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    Hey guys,

    Sorry about the slow reply... I'm on the road today (slippin in the snow just North of Seattle). There's a lot of stuff I want to through out to you to think about, but I don't have time this morning to work up a good reply.

    One thing worth mentioning is that,as a rule of thumb, you're much better off to swap the part rather than patching it together if you can find a suitable replacement. Inner and outer fenders are one no brainer... but you should also consider complete door shells rather than getting into door skins and door bottoms. I don't know what the quality of the replacement shells is like, but it would be real easy to cut off the window frames and transfer the latch supports. Ask folks on this board if they have any experience with the re-pop doors. I've heard of folks replacing entire bed sides with the re-pop truck sides with good success. Don't discount replacing the entire tub if it's really bad. I found a great replacement tub after I had already put many hours into fixing mine!

    I'll shoot another reply when I have more time. BTW, JTB, a plug weld is really a "poor man's" spot weld. It's used when you lap two sheets of steel. You drill a hole in one sheet, and weld around the edge of the hole to attach it to the other, filling it in the process. It makes a very strong "spot" weld.

    Gotta run...
     
  12. JTB

    JTB 1/2 ton status

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    71RestoRod, I looked at replacing the entire door instead of using lower patch panels but I didn't have the money. My fenders and bed are fine, so i chose to go with the panels. As for the plug welds, how much did you overlap? I was planning on cutting out all rust in the floorboards and using butt welds so the surface will be flush. I guess it doesn't matter too much though because I am going to use a spray-in liner in the tub when I am finished. Thanks for the guidance, and anything you would like to throw at me for me to think about is more than welcome.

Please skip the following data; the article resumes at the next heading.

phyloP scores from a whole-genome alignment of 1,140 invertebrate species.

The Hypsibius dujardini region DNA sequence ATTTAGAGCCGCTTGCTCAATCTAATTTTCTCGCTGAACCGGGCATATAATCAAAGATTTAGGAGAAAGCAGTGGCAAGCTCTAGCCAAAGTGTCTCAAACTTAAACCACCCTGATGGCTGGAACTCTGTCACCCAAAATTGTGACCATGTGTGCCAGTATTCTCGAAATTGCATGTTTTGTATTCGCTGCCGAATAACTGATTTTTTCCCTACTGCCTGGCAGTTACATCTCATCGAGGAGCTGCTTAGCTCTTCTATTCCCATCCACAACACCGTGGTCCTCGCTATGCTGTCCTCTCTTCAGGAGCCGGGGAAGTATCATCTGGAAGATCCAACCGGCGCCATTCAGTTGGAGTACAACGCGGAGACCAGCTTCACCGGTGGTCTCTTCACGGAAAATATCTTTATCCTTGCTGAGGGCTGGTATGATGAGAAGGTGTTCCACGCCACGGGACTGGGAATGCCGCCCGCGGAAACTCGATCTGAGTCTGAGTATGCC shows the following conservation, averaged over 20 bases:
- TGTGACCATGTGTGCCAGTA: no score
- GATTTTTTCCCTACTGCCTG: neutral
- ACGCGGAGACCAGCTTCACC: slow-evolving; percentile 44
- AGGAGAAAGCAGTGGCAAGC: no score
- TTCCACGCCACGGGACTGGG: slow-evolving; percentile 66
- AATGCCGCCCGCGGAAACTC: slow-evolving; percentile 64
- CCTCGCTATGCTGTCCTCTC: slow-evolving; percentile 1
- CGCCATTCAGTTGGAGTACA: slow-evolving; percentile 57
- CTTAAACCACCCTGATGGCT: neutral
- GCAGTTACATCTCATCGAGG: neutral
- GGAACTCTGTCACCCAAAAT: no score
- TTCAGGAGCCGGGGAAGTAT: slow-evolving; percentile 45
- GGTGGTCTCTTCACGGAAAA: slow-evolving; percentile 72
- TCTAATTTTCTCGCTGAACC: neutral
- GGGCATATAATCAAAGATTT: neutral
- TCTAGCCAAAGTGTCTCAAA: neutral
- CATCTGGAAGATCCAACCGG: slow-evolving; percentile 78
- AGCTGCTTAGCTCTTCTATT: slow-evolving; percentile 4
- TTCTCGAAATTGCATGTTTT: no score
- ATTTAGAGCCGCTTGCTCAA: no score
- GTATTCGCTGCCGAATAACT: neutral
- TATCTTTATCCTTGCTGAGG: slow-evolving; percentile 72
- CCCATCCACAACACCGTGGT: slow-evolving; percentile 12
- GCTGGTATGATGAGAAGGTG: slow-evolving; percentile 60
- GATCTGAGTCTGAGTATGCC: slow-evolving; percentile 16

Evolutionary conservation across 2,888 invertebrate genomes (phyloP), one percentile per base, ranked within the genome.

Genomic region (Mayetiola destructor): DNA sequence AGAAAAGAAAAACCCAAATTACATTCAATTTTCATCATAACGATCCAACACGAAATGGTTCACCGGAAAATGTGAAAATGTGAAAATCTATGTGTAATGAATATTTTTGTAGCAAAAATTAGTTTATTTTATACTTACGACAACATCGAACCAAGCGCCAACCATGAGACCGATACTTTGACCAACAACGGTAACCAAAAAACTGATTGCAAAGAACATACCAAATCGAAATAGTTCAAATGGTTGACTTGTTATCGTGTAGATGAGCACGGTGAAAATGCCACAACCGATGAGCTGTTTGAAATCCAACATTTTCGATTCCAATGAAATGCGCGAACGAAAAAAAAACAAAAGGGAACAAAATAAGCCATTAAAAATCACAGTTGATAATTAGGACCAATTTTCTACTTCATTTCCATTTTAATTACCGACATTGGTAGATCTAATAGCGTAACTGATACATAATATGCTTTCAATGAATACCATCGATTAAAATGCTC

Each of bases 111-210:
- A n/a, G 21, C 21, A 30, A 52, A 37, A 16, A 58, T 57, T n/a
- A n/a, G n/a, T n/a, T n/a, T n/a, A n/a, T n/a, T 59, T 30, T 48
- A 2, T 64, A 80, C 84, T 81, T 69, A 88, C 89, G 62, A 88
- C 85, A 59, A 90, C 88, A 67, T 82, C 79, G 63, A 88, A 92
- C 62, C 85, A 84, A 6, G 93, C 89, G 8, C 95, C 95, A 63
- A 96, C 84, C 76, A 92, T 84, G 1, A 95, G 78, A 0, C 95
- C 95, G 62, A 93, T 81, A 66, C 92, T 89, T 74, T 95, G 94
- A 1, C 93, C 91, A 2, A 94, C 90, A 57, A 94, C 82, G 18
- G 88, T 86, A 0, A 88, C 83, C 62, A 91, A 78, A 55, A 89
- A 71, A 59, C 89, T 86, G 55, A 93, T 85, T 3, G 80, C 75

Jeff
     
  13. 71RestoRod

    71RestoRod 1/2 ton status

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    JTB,

    I think you get the best results by butt-welding everything you can. Butt welds are not hard, just be sure that you always trim and fit the new part before you cut out the old stuff. Don’t weld the butt joint in a continuous bead… use small tack welds and space them far apart and proceed very slowly. Let the welds cool down before tacking in between until the welds form a continuous bead.

    Lap joints trap water and can lead to future rust problems. A lot of guys are more comfortable lapping panels together, and it can be done that way with good results and less chance of warping. If you do use a lap joint, be sure to use good primer and joint sealer for added insurance. Having said that, there are still lap-style joint situations all over the place. The outer rockers are basically lapped and attached with spot welds, as are the cab supports, pillars, panel to pillar connections, etc…